I haven’t had much time to focus on Capture the Flag exercises recently, but I decided to setup a SSH honeypot for a few days to see what data I could capture. From the outset, I presumed most of the traffic would be botnets so I wanted to see if there was any targetted activity I could identify.
I was also curious to see where most of the attacks would originate from, if there were any patterns in the data, and generally remind myself how much of a cesspit the internet is. This blog post details my findings.
Summary of steps
- Download and install Cowrie.
- Configure Cowrie to write logs to an SQL database
- Configure userdb.txt to accept a few common usernames/passwords. I tweaked this throughout the process once I learnt more about my attackers.
- Download and install Kippo-Graph to analyse data (originally made for an older honeypot tool called Kippo which has been abandoned. Cowrie is a fork of Kippo so the Kippo-Graph tool continues to work).
|Start Time (UK Time)||End Time (UK Time)|
|Monday, 22-Jun-2020, 09:28 AM||Thursday, 25-Jun-2020, 15:53 PM|
Much to my surprise, there wasn’t as much volume to the honeypot as I was initially expecting. Over the 3-4 day period, there were 24743 login attempts, from 822 different IP addresses.
You can download the data collected during the honeypot experiment below. I have intentionally redacted the IP addresses that hit the honeypot, but you will find details on AS Numbers, along with other interesting data collected.
|Full Database (SQL Format)||Full database download. IP addresses from session table has been redacted. This contains all commands executed, the SSH fingerprints captured, session timing and more.||Download|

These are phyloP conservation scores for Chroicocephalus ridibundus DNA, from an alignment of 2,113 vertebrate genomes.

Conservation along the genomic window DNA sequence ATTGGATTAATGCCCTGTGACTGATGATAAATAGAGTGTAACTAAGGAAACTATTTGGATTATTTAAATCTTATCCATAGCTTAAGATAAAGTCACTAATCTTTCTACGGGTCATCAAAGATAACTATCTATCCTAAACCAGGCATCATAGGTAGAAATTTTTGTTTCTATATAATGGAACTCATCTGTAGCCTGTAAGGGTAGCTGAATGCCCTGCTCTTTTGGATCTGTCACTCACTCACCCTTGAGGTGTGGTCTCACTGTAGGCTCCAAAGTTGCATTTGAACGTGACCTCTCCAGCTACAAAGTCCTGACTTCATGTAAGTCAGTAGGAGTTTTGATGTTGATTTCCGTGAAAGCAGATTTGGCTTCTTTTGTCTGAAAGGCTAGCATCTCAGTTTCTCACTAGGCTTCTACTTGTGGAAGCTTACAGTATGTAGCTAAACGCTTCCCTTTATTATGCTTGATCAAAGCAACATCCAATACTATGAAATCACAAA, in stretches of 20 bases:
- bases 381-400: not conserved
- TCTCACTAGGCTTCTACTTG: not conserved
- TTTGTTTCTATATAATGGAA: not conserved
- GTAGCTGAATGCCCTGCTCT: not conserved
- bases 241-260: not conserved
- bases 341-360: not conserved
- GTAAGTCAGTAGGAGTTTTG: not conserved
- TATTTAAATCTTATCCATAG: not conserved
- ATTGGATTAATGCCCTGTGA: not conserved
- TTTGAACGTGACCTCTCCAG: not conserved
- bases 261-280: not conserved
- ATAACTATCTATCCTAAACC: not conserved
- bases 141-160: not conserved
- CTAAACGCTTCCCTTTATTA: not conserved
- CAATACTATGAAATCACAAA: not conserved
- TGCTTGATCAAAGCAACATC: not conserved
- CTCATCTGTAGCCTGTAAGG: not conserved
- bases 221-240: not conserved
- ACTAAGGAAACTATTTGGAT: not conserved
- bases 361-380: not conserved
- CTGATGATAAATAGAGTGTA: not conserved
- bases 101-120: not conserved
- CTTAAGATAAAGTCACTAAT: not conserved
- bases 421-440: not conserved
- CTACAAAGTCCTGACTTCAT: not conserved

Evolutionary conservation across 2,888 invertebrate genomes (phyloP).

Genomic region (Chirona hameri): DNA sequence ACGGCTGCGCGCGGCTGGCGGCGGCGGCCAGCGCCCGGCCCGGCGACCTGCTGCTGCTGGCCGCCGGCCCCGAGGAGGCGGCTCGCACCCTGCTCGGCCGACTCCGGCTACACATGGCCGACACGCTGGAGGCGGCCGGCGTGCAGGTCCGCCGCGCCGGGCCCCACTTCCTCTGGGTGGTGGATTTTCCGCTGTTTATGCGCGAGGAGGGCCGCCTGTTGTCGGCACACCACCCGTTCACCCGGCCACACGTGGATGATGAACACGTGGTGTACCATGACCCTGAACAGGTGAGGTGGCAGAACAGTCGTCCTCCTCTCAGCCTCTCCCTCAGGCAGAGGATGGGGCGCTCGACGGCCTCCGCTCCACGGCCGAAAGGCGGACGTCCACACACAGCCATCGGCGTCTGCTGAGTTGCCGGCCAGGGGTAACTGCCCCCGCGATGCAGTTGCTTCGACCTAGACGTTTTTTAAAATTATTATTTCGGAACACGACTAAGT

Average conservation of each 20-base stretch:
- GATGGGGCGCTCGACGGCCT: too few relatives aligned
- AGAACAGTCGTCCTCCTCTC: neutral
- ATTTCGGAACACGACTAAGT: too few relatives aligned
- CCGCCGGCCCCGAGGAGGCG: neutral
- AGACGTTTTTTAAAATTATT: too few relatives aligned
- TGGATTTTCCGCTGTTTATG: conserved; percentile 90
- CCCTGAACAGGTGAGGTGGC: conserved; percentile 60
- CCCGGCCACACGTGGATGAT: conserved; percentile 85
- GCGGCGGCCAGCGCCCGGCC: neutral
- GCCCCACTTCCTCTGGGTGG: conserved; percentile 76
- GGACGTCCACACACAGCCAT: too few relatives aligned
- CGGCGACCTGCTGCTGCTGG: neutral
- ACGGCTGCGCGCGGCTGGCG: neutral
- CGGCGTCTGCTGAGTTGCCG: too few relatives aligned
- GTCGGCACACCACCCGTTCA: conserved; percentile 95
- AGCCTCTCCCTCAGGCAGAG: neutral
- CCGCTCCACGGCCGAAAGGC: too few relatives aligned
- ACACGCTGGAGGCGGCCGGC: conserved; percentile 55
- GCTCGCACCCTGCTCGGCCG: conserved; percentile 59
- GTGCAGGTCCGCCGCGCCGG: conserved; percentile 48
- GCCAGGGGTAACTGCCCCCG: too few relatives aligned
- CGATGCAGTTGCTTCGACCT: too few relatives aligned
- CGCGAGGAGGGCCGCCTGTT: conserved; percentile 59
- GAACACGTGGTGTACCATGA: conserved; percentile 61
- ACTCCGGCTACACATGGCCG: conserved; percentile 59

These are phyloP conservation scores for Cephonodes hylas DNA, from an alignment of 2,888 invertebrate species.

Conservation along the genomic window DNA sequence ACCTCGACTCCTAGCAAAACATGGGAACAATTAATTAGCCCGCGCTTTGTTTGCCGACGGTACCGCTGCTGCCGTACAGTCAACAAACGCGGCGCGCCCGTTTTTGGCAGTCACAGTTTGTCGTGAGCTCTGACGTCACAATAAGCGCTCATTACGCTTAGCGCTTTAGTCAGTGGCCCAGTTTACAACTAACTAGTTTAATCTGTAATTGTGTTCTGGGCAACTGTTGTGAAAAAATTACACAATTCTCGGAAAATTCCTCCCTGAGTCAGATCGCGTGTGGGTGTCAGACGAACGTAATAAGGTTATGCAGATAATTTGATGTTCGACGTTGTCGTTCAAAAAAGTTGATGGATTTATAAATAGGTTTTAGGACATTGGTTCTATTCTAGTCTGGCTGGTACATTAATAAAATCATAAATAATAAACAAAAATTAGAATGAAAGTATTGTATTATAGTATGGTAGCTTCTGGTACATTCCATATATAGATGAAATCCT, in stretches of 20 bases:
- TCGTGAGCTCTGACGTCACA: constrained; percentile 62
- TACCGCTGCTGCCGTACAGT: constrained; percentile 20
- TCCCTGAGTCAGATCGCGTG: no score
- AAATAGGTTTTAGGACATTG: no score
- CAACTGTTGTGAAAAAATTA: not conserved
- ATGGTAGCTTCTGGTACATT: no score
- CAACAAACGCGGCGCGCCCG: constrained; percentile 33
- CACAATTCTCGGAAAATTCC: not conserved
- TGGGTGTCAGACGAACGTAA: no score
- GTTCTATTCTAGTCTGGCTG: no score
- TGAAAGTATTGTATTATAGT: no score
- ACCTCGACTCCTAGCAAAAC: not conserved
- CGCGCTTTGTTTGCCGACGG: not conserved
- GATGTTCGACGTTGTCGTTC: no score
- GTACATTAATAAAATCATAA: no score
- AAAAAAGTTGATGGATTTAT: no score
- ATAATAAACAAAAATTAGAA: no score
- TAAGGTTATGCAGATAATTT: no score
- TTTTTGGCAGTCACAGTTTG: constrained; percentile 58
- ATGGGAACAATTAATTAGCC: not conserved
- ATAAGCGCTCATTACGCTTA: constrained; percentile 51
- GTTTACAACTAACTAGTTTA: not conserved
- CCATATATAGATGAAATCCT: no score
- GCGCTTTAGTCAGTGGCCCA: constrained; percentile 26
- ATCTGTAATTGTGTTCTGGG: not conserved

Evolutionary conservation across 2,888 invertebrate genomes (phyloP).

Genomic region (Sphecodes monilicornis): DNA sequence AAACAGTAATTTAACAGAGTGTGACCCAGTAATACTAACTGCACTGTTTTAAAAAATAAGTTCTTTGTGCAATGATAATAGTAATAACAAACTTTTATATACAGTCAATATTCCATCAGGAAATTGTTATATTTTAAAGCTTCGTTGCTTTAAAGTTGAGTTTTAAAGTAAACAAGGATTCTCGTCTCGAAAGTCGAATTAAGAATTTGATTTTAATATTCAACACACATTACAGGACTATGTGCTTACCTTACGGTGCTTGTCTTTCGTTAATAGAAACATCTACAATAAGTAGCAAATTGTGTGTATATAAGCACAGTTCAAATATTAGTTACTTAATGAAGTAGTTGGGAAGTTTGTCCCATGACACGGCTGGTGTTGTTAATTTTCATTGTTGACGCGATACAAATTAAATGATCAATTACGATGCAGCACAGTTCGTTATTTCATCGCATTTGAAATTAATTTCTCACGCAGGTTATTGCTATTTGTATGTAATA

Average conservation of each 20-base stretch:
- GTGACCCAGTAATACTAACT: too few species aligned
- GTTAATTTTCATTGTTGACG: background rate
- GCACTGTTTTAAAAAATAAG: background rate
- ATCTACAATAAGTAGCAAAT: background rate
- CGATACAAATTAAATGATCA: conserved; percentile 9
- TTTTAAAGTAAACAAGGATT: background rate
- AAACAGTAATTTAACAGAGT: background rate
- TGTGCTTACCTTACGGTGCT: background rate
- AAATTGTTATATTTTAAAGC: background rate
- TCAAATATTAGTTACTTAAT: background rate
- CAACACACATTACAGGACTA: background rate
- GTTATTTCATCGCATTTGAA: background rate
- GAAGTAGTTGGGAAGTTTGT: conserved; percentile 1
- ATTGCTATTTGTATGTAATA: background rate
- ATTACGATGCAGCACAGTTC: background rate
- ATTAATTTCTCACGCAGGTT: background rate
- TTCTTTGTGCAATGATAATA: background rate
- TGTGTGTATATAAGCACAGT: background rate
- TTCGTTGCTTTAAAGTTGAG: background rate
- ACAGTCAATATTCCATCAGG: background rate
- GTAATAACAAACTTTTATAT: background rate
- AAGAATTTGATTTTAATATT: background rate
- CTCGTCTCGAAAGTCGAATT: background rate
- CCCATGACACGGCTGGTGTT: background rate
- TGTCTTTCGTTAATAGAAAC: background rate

Pew Pew Map
I didn’t know what a ‘Pew Pew Map’ was until I started my own honeypot. Thumbs up to whoever thought of the name! This Pew Pew Map represents the 65 countries where attacks originated from.
|Green||Less than 10 distinct IP addresses from country attacked honeypot|
|Yellow||More than 10 distinct IP addresses from country attacked honeypot|
|Red||More than 100 distinct IP addresses from country attacked honeypot|
Botnets and behaviour observed
Inevitably, most of the traffic to the honeypot was going to be from botnets. It is hard to distinguish which are botnets and which aren’t – but I am fairly confident most of the activity I saw was automated in some way. Here is a summary of some of the botnets and other activity observed during my experiment.
1) Raspberry Pi Botnet
A botnet which seemed to be targetting Raspberry Pi’s was the first one to access the honeypot, and was seen many times throughout the week. The botnet seemed to use stock/common Raspberry Pi passwords to guess its way into SSH. Once connected, it copied a bash script to the machine via SCP, and attempted to execute it. Googling this bash script suggests it has been around for quite a long time. It is not clear if this is just a new variant of the original malware, or if it is the same malware that is just perpetuating.
What surprised me was just how simple this bash script was – yet, it is clearly effective, due to the amount of times this botnet hit my honeypot. A copy of the malicious shell script can be found here. Download at your own risk and whatever you do, do not run this on your environment.
Summary of Malware steps:
- Killed several processes on the machine. I don’t know why it does this, but I believe this is some form of cryptocurrency mining malware, and is attempting to kill off competing malware?
- Maps 127.0.0.1 to bins.deutschland-zahlung.eu in /etc/hosts – this is odd. The domain does exist according to WHOIS, but doesn’t actually resolve anywhere.
- Modifies user passwords and adds a root SSH key, presumably in case access is required at a later date.
- Adds 18.104.22.168 as a nameserver in /etc/resolv.conf
- Generates a random string based on the MD5SUM of the output from uname -a.
- Uses the randomly generated string as a username to login to the Undernet IRC server, and connects to the #biret channel – perhaps this channel is used as a command and control server, and issues commands to the infected machines.